Other cases analyzing the scope of subsection (d)(2) have reached results that support the Court's conclusion. In
Accordingly, under the plain meaning of the statute, this case falls within the ambit of subsection (d)(2).
2. Legislative History and Public Policy
An examination of the legislative history further supports the Court's conclusion that this action is within the ambit of section 425.17(d). The California Senate bill analysis includes the following explanation for subsection (d):
In the Assembly Committee on the Judiciary hearing analyzing the proposed subsection (d) amendment, the Assembly Committee stated:
Assembly Com. on Judiciary, Anti-SLAPP Motions: Ensuring Appropriate Use of the Procedure, Sen. Bill No. 789 (2001-2002 Reg. Sess.). The Assembly Committee on the Judiciary's analysis also states:
Assembly Com. on Judiciary, Anti-SLAPP Motions: Appropriate Use of the Procedure, Sen. Bill No. 515 (2003-2004 Reg. Sess.).
This legislative history makes clear that subsection (d) was intended to ensure that anti-SLAPP motions remained available to persons or entities engaged in the "publishing of books" and "all those . . . sued for protected activities based upon creative and promotional activities regarding . . . literary . . . works." Assembly Com. on Judiciary, Anti-SLAPP Motions: Ensuring Appropriate Use of the Procedure, Sen. Bill No. 789 (2001-2002 Reg. Sess.). Although the legislative history specifically discusses the motion picture industry as a "media defendant," this statement does not preclude publishers from being counted as "media defendants," as Plaintiffs suggest. Indeed, the legislative history from the Assembly Committee on the Judiciary makes clear that those engaged in publishing books are considered media defendants for purposes of this statute. As such, the Publisher Defendants are protected from the application of subsections (b) and (c), and may still bring an anti-SLAPP motion. Likewise, the individual Defendants in this case—Armstrong, Stapleton, and Weisel—are "sued for [their] protected activities based upon creative and promotional activities regarding . . . literary . . . works."
Public policy also weighs in favor of allowing Defendants to bring an anti-SLAPP motion. As the legislative history notes, these Defendants are specifically the type of defendants that the Legislature sought to protect by enacting subsection (d)—"those engaged in speech-related activities."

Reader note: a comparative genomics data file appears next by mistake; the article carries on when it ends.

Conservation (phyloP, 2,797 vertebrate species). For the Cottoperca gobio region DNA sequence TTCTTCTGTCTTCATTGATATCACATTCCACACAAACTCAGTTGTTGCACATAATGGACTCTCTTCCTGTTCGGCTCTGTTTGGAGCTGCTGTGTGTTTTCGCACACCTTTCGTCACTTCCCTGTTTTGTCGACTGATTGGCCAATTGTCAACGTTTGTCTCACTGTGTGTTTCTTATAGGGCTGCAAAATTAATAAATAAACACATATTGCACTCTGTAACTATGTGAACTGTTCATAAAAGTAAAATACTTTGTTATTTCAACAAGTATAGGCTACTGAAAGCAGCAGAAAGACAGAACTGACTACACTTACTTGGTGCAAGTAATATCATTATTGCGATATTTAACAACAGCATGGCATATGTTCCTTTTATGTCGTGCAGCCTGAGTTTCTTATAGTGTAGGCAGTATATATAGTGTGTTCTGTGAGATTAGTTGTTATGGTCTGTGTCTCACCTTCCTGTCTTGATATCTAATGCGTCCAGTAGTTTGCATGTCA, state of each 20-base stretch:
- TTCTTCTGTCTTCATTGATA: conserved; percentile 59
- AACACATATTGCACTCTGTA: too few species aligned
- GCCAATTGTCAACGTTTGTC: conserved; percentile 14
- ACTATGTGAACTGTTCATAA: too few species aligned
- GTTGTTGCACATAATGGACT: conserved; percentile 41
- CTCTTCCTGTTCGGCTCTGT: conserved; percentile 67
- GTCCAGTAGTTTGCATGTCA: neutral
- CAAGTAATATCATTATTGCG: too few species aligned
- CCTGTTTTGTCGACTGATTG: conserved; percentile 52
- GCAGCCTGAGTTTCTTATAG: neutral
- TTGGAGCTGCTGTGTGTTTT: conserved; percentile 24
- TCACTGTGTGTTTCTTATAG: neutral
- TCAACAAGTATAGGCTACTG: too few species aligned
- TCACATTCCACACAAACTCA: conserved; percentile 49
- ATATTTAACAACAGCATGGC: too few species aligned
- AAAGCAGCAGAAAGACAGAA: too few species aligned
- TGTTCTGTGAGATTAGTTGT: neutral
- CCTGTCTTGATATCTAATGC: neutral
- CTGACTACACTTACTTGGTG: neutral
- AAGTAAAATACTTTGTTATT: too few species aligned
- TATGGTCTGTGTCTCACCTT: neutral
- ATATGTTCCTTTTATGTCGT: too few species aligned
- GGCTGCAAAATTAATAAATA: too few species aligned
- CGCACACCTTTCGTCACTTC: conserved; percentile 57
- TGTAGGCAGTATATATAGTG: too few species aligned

Thus, the instant action is an "action" against "person[s] or entit[ies] based upon the creation, dissemination, . . . advertisement, or other similar promotion of" a "literary" "work." Cal. Civ. Proc. Code § 425.17(d)(2). As such, the Court need not determine whether the action also falls within the ambit of subsections (b) and (c), as the action is exempt from these statutory exemptions to the anti-SLAPP statute. Defendants are therefore entitled to bring an anti-SLAPP motion, and have met their initial burden under the statutory framework.
C. Plaintiffs' Burden
"[T]he [anti-SLAPP] statute does not bar a plaintiff from litigating an action that arises out of the defendant's free speech or petitioning; it subjects to potential dismissal only those actions in which the plaintiff cannot state and substantiate a legally sufficient claim."
Here, because Defendants have met their initial burden under the anti-SLAPP statute, and because the action is not subject to a statutory exemption, the burden shifts to Plaintiffs to show a reasonable probability of prevailing on their claims. Defendant Armstrong contends only that Plaintiffs cannot establish a probability of proving their UCL, FAL, and CLRA claims. All other Defendants move to strike each of Plaintiffs' claims.
1. UCL, FAL, and CLRA Claims
Defendants raise the First Amendment as a defense to Plaintiffs UCL, FAL, and CLRA claims, arguing that their alleged conduct is protected by the First Amendment. "California's consumer protection laws, like the unfair competition law, govern only commercial speech."
"As a general matter, the First Amendment means that government has no power to restrict expression because of its message, its ideas, its subject matter, or its content."
The Ninth Circuit has adopted a three-pronged analysis based on Supreme Court precedent to determine whether speech is commercial. First, the court considers whether the publication fits within the "core notion of commercial speech."